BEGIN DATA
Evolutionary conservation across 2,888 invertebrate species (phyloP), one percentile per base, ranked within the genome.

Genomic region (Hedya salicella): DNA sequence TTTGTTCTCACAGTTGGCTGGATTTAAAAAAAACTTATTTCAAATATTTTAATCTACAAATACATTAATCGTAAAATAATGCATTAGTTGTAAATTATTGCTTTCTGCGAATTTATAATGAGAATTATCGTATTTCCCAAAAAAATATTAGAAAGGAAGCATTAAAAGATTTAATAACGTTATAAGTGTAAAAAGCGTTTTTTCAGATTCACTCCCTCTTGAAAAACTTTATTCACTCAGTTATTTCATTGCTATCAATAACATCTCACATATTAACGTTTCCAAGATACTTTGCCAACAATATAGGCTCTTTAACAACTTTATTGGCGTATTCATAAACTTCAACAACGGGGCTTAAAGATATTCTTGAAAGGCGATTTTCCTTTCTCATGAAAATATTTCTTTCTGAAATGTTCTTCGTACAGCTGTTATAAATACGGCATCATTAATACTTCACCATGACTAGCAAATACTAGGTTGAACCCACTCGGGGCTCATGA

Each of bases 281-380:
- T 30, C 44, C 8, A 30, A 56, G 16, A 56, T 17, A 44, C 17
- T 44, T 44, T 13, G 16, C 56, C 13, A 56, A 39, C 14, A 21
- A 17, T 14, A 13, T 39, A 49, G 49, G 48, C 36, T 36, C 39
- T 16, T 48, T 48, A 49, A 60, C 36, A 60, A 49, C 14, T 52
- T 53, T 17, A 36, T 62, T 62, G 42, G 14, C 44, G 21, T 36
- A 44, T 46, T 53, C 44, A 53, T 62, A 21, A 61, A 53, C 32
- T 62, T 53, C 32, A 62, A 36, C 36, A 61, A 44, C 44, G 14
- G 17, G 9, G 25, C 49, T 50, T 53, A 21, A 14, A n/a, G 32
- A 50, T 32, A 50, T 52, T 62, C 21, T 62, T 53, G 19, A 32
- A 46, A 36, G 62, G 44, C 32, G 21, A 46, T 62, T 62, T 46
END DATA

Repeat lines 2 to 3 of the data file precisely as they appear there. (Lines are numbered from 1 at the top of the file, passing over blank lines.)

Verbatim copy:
Genomic region (Hedya salicella): DNA sequence TTTGTTCTCACAGTTGGCTGGATTTAAAAAAAACTTATTTCAAATATTTTAATCTACAAATACATTAATCGTAAAATAATGCATTAGTTGTAAATTATTGCTTTCTGCGAATTTATAATGAGAATTATCGTATTTCCCAAAAAAATATTAGAAAGGAAGCATTAAAAGATTTAATAACGTTATAAGTGTAAAAAGCGTTTTTTCAGATTCACTCCCTCTTGAAAAACTTTATTCACTCAGTTATTTCATTGCTATCAATAACATCTCACATATTAACGTTTCCAAGATACTTTGCCAACAATATAGGCTCTTTAACAACTTTATTGGCGTATTCATAAACTTCAACAACGGGGCTTAAAGATATTCTTGAAAGGCGATTTTCCTTTCTCATGAAAATATTTCTTTCTGAAATGTTCTTCGTACAGCTGTTATAAATACGGCATCATTAATACTTCACCATGACTAGCAAATACTAGGTTGAACCCACTCGGGGCTCATGA

Each of bases 281-380: